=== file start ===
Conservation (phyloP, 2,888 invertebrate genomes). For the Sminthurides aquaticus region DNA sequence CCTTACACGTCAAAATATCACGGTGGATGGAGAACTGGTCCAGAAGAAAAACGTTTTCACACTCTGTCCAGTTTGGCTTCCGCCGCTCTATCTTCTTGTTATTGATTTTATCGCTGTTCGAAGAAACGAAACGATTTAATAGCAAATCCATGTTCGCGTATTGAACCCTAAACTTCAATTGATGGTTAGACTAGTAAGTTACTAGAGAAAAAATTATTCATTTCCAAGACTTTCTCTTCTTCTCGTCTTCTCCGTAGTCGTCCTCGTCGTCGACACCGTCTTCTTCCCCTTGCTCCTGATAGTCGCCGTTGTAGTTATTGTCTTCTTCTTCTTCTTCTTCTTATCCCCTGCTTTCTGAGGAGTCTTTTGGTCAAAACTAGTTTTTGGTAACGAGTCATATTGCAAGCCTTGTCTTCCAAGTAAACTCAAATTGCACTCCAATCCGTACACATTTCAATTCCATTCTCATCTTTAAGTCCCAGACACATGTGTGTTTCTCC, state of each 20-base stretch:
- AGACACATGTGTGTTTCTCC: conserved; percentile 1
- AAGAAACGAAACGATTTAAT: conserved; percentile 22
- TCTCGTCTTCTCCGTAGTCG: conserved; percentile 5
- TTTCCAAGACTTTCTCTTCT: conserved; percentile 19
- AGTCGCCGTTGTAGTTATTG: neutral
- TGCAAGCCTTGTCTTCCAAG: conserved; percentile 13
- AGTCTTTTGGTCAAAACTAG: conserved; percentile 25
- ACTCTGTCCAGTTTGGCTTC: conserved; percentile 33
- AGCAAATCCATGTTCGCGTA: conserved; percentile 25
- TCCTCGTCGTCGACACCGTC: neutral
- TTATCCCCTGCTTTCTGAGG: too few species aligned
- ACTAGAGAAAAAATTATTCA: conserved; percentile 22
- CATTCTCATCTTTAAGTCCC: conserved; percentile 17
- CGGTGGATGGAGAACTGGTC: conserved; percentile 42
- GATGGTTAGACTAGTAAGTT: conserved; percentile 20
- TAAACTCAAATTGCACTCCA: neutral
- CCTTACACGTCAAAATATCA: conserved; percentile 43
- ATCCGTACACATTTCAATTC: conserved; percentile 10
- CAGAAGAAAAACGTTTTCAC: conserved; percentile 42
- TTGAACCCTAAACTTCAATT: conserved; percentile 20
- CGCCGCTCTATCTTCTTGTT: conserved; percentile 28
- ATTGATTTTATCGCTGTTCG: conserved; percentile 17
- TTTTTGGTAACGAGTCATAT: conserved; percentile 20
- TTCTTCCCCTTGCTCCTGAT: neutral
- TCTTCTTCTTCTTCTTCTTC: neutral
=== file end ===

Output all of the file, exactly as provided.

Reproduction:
Conservation (phyloP, 2,888 invertebrate genomes). For the Sminthurides aquaticus region DNA sequence CCTTACACGTCAAAATATCACGGTGGATGGAGAACTGGTCCAGAAGAAAAACGTTTTCACACTCTGTCCAGTTTGGCTTCCGCCGCTCTATCTTCTTGTTATTGATTTTATCGCTGTTCGAAGAAACGAAACGATTTAATAGCAAATCCATGTTCGCGTATTGAACCCTAAACTTCAATTGATGGTTAGACTAGTAAGTTACTAGAGAAAAAATTATTCATTTCCAAGACTTTCTCTTCTTCTCGTCTTCTCCGTAGTCGTCCTCGTCGTCGACACCGTCTTCTTCCCCTTGCTCCTGATAGTCGCCGTTGTAGTTATTGTCTTCTTCTTCTTCTTCTTCTTATCCCCTGCTTTCTGAGGAGTCTTTTGGTCAAAACTAGTTTTTGGTAACGAGTCATATTGCAAGCCTTGTCTTCCAAGTAAACTCAAATTGCACTCCAATCCGTACACATTTCAATTCCATTCTCATCTTTAAGTCCCAGACACATGTGTGTTTCTCC, state of each 20-base stretch:
- AGACACATGTGTGTTTCTCC: conserved; percentile 1
- AAGAAACGAAACGATTTAAT: conserved; percentile 22
- TCTCGTCTTCTCCGTAGTCG: conserved; percentile 5
- TTTCCAAGACTTTCTCTTCT: conserved; percentile 19
- AGTCGCCGTTGTAGTTATTG: neutral
- TGCAAGCCTTGTCTTCCAAG: conserved; percentile 13
- AGTCTTTTGGTCAAAACTAG: conserved; percentile 25
- ACTCTGTCCAGTTTGGCTTC: conserved; percentile 33
- AGCAAATCCATGTTCGCGTA: conserved; percentile 25
- TCCTCGTCGTCGACACCGTC: neutral
- TTATCCCCTGCTTTCTGAGG: too few species aligned
- ACTAGAGAAAAAATTATTCA: conserved; percentile 22
- CATTCTCATCTTTAAGTCCC: conserved; percentile 17
- CGGTGGATGGAGAACTGGTC: conserved; percentile 42
- GATGGTTAGACTAGTAAGTT: conserved; percentile 20
- TAAACTCAAATTGCACTCCA: neutral
- CCTTACACGTCAAAATATCA: conserved; percentile 43
- ATCCGTACACATTTCAATTC: conserved; percentile 10
- CAGAAGAAAAACGTTTTCAC: conserved; percentile 42
- TTGAACCCTAAACTTCAATT: conserved; percentile 20
- CGCCGCTCTATCTTCTTGTT: conserved; percentile 28
- ATTGATTTTATCGCTGTTCG: conserved; percentile 17
- TTTTTGGTAACGAGTCATAT: conserved; percentile 20
- TTCTTCCCCTTGCTCCTGAT: neutral
- TCTTCTTCTTCTTCTTCTTC: neutral